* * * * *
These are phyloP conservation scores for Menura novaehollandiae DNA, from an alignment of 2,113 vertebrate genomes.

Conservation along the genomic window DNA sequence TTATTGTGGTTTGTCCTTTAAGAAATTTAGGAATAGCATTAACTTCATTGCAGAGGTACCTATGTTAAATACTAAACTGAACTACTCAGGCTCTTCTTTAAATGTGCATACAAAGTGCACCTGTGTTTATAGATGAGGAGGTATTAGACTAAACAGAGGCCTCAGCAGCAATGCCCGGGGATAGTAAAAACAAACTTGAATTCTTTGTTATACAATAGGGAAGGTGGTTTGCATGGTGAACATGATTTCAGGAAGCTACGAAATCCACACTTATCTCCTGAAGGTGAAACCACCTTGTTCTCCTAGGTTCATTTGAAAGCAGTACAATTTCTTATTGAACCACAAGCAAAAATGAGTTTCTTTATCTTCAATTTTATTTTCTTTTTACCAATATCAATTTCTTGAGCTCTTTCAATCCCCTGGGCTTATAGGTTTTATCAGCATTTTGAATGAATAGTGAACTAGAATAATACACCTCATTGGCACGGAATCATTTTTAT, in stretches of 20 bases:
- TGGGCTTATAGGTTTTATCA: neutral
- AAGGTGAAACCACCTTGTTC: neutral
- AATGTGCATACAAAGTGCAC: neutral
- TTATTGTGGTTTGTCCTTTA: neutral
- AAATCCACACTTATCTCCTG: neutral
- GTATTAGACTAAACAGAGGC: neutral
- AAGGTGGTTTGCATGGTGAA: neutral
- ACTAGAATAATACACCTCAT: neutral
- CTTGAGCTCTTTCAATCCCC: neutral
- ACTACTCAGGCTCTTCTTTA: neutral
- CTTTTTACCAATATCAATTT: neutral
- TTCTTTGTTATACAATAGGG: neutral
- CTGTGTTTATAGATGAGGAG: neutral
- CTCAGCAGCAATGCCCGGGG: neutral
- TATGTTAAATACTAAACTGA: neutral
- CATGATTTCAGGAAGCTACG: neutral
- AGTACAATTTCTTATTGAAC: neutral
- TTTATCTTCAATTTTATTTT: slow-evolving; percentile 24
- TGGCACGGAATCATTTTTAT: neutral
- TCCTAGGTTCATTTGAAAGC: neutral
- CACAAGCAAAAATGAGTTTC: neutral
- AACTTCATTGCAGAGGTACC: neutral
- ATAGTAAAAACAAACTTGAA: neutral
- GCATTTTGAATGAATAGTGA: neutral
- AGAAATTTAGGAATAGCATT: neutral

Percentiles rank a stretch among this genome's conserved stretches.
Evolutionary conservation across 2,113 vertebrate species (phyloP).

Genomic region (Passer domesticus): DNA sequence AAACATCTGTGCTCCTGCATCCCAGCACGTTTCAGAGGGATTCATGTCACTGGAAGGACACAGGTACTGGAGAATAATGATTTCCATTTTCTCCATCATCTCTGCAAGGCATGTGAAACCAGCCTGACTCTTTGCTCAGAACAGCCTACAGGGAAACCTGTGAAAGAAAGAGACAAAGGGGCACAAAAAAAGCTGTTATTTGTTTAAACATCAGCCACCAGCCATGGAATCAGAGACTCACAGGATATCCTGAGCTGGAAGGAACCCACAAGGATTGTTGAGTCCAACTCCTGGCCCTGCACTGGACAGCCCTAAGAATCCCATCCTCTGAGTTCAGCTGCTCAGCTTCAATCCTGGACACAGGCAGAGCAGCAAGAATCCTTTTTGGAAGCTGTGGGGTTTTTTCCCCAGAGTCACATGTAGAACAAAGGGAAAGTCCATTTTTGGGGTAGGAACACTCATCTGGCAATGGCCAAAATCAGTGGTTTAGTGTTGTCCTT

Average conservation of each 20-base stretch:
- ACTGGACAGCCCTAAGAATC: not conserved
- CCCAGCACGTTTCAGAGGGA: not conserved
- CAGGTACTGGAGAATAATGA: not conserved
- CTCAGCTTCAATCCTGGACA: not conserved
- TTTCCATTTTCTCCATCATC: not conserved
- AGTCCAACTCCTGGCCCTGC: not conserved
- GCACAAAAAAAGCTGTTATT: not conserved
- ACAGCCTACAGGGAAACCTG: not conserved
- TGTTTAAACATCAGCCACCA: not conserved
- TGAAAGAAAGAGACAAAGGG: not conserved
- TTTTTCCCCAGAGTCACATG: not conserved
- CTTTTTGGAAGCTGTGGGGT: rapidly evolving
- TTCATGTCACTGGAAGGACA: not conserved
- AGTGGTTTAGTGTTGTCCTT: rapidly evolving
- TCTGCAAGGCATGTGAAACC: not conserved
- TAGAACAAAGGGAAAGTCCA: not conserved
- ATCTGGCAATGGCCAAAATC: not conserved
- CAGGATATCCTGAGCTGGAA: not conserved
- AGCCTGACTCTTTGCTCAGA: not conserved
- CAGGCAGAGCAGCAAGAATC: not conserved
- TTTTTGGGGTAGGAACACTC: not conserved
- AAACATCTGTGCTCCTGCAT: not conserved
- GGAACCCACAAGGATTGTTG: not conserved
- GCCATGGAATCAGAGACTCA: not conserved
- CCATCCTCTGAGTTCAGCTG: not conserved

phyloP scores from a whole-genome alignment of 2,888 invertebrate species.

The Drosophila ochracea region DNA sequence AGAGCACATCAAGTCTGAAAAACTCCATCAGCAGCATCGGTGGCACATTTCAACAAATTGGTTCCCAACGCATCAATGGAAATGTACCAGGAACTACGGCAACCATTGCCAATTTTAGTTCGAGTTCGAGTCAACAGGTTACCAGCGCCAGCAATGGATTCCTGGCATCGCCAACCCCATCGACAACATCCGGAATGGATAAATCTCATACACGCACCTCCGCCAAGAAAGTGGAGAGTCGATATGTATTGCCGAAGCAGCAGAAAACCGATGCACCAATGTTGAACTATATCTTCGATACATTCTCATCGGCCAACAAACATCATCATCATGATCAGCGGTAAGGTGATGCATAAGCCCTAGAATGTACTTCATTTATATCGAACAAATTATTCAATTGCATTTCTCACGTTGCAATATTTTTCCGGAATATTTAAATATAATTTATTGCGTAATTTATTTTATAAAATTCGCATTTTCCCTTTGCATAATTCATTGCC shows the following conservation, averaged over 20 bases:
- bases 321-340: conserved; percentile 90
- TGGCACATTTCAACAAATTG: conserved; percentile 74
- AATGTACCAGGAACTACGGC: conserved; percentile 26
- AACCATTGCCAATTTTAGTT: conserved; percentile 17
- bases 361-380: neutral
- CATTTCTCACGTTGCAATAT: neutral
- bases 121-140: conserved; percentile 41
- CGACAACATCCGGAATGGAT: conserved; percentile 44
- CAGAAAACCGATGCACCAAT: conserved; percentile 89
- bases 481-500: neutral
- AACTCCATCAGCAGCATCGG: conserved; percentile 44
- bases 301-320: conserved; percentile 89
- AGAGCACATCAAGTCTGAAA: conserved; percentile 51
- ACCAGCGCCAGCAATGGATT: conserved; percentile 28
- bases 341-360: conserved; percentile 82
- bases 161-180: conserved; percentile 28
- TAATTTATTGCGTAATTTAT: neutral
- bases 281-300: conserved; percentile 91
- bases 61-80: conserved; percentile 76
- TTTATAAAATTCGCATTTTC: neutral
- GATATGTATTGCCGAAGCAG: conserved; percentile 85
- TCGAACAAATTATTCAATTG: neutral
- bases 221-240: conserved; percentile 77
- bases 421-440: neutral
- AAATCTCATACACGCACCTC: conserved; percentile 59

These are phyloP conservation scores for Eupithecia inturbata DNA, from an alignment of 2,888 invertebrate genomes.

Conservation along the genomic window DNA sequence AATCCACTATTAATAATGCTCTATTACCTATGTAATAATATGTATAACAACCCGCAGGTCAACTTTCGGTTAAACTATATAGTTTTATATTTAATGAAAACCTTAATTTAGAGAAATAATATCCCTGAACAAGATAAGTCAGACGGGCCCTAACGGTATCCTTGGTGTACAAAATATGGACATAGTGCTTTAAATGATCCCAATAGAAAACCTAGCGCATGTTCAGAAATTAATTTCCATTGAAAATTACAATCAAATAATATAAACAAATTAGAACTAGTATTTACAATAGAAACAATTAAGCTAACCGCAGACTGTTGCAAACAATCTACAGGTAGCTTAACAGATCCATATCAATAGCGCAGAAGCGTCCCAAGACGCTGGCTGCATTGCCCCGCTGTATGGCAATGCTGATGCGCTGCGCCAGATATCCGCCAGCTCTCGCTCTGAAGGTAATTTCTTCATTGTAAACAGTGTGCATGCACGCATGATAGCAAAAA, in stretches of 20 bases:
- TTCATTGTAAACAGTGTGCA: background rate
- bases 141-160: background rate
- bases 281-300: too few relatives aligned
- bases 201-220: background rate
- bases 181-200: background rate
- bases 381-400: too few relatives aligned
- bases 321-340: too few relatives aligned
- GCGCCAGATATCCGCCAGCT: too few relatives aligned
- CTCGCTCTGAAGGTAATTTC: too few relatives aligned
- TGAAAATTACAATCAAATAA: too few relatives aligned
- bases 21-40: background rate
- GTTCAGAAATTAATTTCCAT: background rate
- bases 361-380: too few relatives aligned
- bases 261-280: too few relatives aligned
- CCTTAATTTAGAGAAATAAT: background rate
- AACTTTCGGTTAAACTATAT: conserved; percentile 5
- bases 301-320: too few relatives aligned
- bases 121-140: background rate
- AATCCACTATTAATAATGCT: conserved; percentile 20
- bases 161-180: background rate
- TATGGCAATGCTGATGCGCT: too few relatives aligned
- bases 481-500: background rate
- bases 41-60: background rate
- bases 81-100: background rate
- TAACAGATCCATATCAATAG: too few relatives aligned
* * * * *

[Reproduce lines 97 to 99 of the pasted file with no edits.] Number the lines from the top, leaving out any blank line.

- GTTCAGAAATTAATTTCCAT: background rate
- bases 361-380: too few relatives aligned
- bases 261-280: too few relatives aligned